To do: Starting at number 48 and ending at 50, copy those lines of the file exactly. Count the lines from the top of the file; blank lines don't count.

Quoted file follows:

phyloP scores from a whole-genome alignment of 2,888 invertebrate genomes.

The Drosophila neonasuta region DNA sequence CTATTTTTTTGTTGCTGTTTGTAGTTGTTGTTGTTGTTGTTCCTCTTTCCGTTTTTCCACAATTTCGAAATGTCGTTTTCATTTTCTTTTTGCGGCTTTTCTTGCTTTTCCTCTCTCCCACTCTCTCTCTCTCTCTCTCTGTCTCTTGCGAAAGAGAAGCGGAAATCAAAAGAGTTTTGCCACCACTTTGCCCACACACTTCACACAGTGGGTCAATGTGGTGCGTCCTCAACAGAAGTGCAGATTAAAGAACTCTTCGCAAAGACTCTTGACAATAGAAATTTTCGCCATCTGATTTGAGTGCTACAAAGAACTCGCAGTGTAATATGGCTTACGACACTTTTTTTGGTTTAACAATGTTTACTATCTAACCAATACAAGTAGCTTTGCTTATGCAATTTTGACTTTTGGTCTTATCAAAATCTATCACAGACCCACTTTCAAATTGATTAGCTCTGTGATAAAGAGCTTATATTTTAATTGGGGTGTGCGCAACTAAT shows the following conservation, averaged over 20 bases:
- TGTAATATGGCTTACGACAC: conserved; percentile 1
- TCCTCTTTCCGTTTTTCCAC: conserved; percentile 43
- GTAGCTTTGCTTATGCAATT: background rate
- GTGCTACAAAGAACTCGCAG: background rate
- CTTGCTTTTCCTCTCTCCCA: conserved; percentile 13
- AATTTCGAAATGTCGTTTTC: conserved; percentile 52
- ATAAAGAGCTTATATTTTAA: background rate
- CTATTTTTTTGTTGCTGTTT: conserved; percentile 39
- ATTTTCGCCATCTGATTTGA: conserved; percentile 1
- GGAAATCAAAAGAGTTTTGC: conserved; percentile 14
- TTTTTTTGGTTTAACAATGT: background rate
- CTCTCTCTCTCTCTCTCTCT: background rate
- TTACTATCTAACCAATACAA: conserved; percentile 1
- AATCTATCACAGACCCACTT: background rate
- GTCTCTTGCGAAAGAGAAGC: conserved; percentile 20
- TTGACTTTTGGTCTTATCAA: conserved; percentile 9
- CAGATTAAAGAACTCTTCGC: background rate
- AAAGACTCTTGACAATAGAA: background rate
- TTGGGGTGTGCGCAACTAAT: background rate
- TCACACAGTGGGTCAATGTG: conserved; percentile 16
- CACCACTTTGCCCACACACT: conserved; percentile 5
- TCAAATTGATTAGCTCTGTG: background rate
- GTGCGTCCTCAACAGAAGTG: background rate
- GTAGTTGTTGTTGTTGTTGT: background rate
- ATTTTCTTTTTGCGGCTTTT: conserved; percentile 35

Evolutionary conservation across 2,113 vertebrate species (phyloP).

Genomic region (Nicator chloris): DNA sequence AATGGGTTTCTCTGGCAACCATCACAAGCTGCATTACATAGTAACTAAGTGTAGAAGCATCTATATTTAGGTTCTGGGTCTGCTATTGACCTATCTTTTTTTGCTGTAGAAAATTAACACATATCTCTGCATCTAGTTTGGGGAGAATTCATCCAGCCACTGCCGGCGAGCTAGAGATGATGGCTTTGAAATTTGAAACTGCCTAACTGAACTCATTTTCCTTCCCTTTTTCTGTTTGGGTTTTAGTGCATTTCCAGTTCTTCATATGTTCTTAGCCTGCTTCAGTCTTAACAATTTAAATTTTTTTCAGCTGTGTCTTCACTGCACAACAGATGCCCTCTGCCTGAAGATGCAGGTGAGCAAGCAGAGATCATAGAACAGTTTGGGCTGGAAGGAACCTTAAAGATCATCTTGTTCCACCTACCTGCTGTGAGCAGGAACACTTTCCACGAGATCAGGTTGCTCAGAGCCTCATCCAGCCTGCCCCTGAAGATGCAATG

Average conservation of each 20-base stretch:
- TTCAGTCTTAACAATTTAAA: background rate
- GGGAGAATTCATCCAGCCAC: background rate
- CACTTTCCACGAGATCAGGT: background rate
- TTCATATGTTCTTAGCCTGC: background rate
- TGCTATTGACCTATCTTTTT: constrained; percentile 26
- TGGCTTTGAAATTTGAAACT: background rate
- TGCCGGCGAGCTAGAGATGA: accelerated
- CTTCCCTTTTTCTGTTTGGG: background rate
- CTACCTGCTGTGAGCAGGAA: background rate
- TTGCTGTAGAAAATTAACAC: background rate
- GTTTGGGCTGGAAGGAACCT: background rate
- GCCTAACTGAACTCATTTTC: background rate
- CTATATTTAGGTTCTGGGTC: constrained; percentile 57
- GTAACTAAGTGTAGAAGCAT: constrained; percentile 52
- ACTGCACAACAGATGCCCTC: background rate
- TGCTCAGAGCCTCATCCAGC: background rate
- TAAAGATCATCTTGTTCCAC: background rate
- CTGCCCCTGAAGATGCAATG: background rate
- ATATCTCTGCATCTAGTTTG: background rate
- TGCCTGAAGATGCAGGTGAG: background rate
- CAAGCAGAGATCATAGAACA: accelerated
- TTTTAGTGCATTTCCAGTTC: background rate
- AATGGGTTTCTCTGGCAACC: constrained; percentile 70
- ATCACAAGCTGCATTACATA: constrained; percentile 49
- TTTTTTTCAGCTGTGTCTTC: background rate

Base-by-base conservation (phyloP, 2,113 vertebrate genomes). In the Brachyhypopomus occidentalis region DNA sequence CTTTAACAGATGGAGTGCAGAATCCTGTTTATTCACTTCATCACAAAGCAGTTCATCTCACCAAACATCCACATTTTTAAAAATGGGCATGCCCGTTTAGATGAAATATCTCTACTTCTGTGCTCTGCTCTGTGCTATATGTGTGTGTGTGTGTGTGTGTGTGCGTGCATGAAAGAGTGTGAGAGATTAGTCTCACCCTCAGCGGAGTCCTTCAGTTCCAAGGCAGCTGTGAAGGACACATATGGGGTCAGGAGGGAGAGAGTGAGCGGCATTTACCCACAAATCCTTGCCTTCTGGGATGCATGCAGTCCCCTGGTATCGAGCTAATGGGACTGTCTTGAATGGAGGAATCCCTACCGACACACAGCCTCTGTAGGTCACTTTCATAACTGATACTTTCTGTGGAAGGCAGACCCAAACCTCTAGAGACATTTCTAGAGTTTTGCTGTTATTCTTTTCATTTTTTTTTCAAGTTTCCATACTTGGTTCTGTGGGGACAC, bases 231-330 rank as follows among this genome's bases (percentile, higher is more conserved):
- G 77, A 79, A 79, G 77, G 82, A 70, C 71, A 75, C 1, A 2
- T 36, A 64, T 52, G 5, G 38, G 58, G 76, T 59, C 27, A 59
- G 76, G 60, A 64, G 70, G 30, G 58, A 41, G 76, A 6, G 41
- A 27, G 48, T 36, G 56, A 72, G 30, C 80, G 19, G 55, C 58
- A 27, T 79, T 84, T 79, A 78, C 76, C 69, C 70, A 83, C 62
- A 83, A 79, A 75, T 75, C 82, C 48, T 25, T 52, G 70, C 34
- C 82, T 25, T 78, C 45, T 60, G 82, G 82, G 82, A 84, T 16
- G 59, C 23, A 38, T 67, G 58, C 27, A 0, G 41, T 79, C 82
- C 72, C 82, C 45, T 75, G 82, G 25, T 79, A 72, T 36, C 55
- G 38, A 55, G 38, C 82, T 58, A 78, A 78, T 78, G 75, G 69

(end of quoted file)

- CTGCCCCTGAAGATGCAATG: background rate
- ATATCTCTGCATCTAGTTTG: background rate
- TGCCTGAAGATGCAGGTGAG: background rate